I embraced a strategy called POSSE: Post Own Site, Syndicate Everywhere. With POSSE, the permalink and native habitat for your material is a site you control (in my case, a WordPress blog with all the telemetry, logging and surveillance disabled). Then you repost that content to other platforms – mostly social media – with links back to your own site:

There are a lot of automated tools to help you with this, but the platforms have gone to great lengths to break or neuter them. Musk's attack on Twitter's legendarily flexible and powerful API killed every automation tool that might help with this. I was lucky enough to have a reader – Loren Kohnfelder – who coded me some python scripts that automate much of the process, but POSSE remains a very labor-intensive and error-prone methodology:

And of all the feeds I produce – email, RSS, Discourse, Medium, Tumblr, Mastodon – none is as labor-intensive as Twitter's. It is an unforgiving medium to begin with, and Musk's drawdown of engineering support has made it wildly unreliable. Many's the time I've set up 20+ posts in a thread, only to have the browser tab reload itself and wipe out all my work.

But I stuck with Twitter, because I have a half-million followers, and to the extent that I reach them there, I can hope that they will follow the permalinks to Pluralistic proper and switch over to RSS, or email, or a daily visit to the blog.

But with each day, the case for using Twitter grows weaker. I get ten times as many replies and reposts on Mastodon, though my Mastodon follower count is a tenth the size of my (increasingly hypothetical) Twitter audience.

All this raises the question of what can or should be done about Twitter. One possible regulatory response would be to impose an "End-To-End" rule on the service, requiring that Twitter deliver posts from willing senders to willing receivers without interfering in them. End-To-end is the bedrock of the internet (one of its incarnations is Net Neutrality) and it's a proven counterenshittificatory force:

Despite what you may have heard, "freedom of reach" is freedom of speech: when a platform interposes itself between willing speakers and their willing audiences, it arrogates to itself the power to control what we're allowed to say and who is allowed to hear us:

We have a wide variety of tools to make a rule like this stick. For one thing, Musk's Twitter has violated innumerable laws and consent decrees in the US, Canada and the EU, which creates a space for regulators to impose "conduct remedies" on the company.

But there's also existing regulatory authorities, like the FTC's Section Five powers, which enable the agency to act against companies that engage in "unfair and deceptive" acts. When Twitter asks you who you want to hear from, then refuses to deliver their posts to you unless they pay a bribe, that's both "unfair and deceptive":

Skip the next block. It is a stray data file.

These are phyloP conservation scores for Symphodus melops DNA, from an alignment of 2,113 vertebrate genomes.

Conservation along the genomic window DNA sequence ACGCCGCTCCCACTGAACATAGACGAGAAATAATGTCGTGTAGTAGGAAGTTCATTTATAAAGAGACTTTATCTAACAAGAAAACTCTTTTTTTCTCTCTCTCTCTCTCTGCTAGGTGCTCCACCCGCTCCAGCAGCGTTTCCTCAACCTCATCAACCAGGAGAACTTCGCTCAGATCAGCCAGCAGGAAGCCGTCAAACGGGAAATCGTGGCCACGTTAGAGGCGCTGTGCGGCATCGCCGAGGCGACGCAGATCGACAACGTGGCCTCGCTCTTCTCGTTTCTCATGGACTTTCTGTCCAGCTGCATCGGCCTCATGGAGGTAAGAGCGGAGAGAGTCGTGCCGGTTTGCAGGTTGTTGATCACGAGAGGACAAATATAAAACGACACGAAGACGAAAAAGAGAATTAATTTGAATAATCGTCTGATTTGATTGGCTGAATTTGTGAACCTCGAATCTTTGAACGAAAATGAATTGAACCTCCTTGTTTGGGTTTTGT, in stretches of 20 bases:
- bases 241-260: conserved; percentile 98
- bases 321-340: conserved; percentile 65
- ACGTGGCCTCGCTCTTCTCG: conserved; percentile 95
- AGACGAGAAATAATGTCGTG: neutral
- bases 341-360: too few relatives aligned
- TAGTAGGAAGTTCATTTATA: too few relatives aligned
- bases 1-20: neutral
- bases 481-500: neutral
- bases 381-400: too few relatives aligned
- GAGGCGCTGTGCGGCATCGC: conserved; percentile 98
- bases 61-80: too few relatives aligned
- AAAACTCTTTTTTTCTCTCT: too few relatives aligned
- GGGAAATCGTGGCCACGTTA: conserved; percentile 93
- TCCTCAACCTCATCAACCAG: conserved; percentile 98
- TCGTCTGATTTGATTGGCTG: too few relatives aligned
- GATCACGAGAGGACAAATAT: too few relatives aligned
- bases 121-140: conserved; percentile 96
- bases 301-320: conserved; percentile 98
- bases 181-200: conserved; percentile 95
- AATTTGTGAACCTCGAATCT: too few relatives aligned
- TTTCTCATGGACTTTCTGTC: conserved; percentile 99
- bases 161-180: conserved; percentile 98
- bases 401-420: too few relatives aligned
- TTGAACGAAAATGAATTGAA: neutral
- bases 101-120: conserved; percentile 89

But that's only a stopgap. The problem with Twitter isn't that this important service is run by the wrong mercurial, mediocre billionaire: it's that hundreds of millions of people are at the mercy of any foolish corporate leader. While there's a short-term case for improving the platforms, our long-term strategy should be evacuating them:

To make that a reality, we could also impose a "Right To Exit" on the platforms. This would be an interoperability rule that would require Twitter to adopt Mastodon's approach to server-hopping: click a link to export the list of everyone who follows you on one server, click another link to upload that file to another server, and all your followers and followees are relocated to your new digs:

A Twitter with the Right To Exit would exert a powerful discipline even on the stunted self-regulatory centers of Elon Musk's brain. If he banned a reporter for publishing truthful coverage that cast him in a bad light, that reporter would have the legal right to move to another platform, and continue to reach the people who follow them on Twitter. Publishers aghast at having the headlines removed from their Twitter posts could go somewhere less slipshod and still reach the people who want to hear from them on Twitter.

And both Right To Exit and End-To-End satisfy the two prime tests for sound internet regulation: first, they are easy to administer. If you want to know whether Musk is permitting harassment on his platform, you have to agree on a definition of harassment, determine whether a given act meets that definition, and then investigate whether Twitter took reasonable steps to prevent it.

By contrast, administering End-To-End merely requires that you post something and see if your followers receive it. Administering Right To Exit is as simple as saying, "OK, Twitter, I know you say you gave Cory his follower and followee file, but he says he never got it. Just send him another copy, and this time, CC the regulator so we can verify that it arrived."

Beyond administration, there's the cost of compliance. Requiring Twitter to police its users' conduct also requires it to hire an army of moderators – something that Elon Musk might be able to afford, but community-supported, small federated servers couldn't. A tech regulation can easily become a barrier to entry, blocking better competitors who might replace the company whose conduct spurred the regulation in the first place.

End-to-End does not present this kind of barrier. The default state for a social media platform is to deliver posts from accounts to their followers. Interfering with End-To-End costs more than delivering the messages users want to have. Likewise, a Right To Exit is a solved problem, built into the open Mastodon protocol, itself built atop the open ActivityPub standard.

It's not just Twitter. Every platform is consuming itself in an orgy of enshittification. This is the Great Enshittening, a moment of universal, end-stage platform decay. As the platforms burn, calls to address the fires grow louder and harder for policymakers to resist. But not all solutions to platform decay are created equal. Some solutions will perversely enshrine the dominance of platforms, help make them both too big to fail and too big to jail.

Musk has flagrantly violated so many rules, laws and consent decrees that he has accidentally turned Twitter into the perfect starting point for a program of platform reform and platform evacuation.

(Image: JD Lasica, CC BY 2.0, modified)